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Prevent Super Bug Infections

(ARA) - Penicillin, the first antibiotic, was developed during World War II, and it literally changed the course of medical history. Before penicillin, as many as half of all pneumonia patients died. Since then, many other antibiotics have been developed, each of which works in a slightly different way. But they all have two things in common:

The first is that antibiotics are only effective against bacteria -- they are completely useless against colds and flu viruses; and the second is that it’s critical for patients to take them exactly as directed.

“Patients have told me they took half their prescription and then stopped; or worse yet, gave some drugs to a friend or family member, even though that person hadn’t seen a doctor,” says Marissa Schlaifer, director of Pharmacy Affairs for the Academy of Managed Care Pharmacy. “Patients don’t realize it’s exactly that type of misuse of antibiotics that can cause super-resistant strains of bacteria to develop.”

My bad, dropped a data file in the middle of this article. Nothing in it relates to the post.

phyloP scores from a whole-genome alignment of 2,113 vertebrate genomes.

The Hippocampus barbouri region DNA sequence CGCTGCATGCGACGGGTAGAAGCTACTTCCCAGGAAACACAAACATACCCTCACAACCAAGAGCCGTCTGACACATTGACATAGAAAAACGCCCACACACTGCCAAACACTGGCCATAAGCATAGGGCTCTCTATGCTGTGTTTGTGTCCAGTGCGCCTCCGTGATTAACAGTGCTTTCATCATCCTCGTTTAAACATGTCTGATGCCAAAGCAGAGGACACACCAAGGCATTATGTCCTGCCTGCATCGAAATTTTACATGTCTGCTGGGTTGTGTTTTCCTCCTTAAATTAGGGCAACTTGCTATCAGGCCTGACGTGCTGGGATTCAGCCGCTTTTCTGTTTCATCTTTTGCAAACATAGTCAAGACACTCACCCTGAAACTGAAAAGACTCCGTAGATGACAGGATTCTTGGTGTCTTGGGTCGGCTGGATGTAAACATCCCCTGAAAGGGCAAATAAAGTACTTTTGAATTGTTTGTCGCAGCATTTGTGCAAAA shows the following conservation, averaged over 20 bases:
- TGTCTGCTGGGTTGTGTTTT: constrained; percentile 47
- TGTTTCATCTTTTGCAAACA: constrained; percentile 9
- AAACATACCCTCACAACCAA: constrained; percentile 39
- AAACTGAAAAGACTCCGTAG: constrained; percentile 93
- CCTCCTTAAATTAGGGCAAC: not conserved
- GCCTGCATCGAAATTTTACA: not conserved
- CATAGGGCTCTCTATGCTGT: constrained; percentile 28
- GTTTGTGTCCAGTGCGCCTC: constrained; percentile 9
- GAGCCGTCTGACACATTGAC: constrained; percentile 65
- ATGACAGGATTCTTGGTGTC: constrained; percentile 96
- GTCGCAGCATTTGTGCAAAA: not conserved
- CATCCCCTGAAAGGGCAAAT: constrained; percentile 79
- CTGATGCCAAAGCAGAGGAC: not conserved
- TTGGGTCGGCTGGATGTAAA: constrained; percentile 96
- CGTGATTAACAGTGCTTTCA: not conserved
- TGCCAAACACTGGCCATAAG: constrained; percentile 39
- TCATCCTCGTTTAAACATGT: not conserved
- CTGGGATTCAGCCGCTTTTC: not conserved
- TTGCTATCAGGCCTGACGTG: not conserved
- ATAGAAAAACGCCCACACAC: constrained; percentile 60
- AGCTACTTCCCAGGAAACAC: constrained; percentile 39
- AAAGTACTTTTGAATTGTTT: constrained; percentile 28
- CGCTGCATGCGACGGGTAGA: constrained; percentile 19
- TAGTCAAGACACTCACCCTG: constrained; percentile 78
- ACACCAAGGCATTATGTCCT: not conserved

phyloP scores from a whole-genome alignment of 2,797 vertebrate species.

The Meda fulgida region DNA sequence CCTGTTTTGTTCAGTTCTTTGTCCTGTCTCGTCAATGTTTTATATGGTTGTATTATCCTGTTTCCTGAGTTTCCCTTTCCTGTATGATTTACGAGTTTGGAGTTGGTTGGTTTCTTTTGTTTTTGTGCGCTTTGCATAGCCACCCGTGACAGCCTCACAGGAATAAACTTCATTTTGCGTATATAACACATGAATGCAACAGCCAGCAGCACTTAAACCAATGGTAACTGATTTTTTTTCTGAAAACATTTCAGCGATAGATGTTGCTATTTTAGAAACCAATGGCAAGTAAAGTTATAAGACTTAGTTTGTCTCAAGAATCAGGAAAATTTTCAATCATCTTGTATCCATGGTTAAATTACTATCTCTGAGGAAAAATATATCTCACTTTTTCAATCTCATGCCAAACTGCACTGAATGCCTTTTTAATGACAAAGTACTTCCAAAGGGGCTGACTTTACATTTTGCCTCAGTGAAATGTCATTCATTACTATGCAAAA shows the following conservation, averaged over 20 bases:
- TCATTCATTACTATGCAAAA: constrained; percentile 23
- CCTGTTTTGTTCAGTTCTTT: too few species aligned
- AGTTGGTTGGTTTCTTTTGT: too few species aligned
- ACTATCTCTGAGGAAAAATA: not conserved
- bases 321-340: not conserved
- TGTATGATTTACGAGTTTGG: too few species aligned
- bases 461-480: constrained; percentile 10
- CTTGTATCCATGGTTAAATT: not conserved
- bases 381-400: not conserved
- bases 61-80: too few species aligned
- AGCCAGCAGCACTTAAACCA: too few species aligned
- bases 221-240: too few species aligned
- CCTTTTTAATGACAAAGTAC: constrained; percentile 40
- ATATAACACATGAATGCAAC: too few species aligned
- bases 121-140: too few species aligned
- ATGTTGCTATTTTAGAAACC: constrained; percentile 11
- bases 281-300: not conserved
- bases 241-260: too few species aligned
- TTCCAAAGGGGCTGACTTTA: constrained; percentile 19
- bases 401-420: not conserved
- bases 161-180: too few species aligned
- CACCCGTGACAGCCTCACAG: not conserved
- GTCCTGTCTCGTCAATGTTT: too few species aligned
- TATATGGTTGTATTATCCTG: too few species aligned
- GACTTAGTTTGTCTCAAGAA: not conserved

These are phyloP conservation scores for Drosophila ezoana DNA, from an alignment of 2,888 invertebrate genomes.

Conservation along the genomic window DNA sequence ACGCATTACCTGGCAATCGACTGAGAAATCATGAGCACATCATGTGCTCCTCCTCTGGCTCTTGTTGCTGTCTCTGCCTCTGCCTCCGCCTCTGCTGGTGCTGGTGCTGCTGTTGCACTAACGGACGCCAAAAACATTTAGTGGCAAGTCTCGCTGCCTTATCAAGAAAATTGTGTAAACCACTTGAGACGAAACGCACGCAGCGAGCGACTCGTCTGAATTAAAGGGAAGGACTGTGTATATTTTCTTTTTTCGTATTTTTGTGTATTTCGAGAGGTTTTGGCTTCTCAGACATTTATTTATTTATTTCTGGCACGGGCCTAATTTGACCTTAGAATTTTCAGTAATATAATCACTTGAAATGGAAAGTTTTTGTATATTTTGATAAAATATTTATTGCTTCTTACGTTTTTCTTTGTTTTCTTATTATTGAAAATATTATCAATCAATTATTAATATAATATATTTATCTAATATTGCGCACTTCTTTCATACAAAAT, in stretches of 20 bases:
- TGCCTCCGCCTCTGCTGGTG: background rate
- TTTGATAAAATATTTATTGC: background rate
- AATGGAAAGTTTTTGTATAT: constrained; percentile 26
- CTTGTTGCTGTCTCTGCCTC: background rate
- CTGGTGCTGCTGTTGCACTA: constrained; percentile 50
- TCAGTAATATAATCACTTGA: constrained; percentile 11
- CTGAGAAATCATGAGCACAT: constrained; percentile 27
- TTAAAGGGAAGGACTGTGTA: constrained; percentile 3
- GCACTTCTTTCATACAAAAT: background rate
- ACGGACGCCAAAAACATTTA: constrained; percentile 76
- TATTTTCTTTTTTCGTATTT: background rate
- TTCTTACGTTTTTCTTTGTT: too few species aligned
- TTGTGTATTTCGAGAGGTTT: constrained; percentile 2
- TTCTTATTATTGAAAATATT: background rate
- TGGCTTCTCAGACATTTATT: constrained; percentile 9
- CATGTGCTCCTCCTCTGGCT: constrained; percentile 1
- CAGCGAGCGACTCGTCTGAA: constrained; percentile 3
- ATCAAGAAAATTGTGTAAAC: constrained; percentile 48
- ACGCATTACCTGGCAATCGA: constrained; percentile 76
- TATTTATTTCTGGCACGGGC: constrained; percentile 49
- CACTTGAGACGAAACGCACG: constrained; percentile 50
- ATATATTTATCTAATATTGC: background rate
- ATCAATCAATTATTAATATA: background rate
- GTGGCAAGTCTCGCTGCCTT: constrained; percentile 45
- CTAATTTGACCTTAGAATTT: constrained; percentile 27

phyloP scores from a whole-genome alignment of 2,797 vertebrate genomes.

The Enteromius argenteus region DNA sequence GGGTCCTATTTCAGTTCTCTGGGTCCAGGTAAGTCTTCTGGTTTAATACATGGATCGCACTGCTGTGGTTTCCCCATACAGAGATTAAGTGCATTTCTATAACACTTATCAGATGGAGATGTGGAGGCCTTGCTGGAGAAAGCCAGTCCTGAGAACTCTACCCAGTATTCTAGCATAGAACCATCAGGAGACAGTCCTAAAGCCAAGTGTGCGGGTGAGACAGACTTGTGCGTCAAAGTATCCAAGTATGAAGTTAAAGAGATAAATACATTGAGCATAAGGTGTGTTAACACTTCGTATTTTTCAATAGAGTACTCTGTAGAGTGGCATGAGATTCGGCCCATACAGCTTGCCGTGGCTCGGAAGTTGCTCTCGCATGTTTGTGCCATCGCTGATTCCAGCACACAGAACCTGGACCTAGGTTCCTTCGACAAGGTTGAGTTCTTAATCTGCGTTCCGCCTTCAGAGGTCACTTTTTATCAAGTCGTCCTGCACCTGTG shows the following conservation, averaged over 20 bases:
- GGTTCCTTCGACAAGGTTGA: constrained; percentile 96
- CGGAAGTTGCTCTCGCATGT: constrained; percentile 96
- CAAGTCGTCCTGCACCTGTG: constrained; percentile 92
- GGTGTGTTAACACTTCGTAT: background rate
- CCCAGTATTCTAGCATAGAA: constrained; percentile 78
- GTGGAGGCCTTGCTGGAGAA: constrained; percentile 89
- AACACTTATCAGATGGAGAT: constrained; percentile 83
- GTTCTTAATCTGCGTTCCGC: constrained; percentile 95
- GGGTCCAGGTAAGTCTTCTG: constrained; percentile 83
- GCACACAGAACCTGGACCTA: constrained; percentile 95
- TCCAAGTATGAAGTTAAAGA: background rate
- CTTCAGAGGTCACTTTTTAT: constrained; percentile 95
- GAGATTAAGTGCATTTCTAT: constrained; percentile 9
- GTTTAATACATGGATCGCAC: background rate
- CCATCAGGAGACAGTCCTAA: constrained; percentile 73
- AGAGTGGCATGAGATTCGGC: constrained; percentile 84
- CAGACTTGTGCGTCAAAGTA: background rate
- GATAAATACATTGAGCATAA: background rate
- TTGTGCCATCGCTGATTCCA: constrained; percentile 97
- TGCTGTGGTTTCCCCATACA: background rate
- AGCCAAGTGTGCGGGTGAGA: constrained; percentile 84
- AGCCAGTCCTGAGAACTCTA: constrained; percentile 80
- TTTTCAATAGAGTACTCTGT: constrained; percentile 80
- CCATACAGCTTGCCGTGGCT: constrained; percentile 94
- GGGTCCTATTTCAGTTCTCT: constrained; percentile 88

In addition, giving drugs to someone else can result in a serious reaction if that person has an allergy to the compound, or an interaction with another medication. When a patient stops taking a drug prematurely, or only takes half the indicated dosage per day, bacteria are weakened, but do not die. Instead, they eventually develop a resistance to the drug and become even stronger. These “super bugs” are much more difficult to treat. Many antibiotics have lost a great deal of their effectiveness since they were introduced.

If your doctor prescribes an antibiotic for you, be sure you understand how to take it, and for how long. If you have any questions about how it works or what the potential side effects could be, talk to your doctor or your pharmacist. Many health plans have pharmacists available for counseling over the telephone. Check your benefit booklet or your pharmacy ID card for an 800-number. “It’s only by patients, doctors and pharmacists working together that we can prevent the evolution of these deadly super bugs,” Schlaifer says. “If we don’t use antibiotics properly, we could face a future in which even an infected cut could have deadly consequences.”

The Academy of Managed Care Pharmacy’s mission is to serve society by using sound medication management principles and strategies to achieve positive patient outcomes. For more information about AMCP visit the website at http://www.amcp.org.

Courtesy of ARA Content

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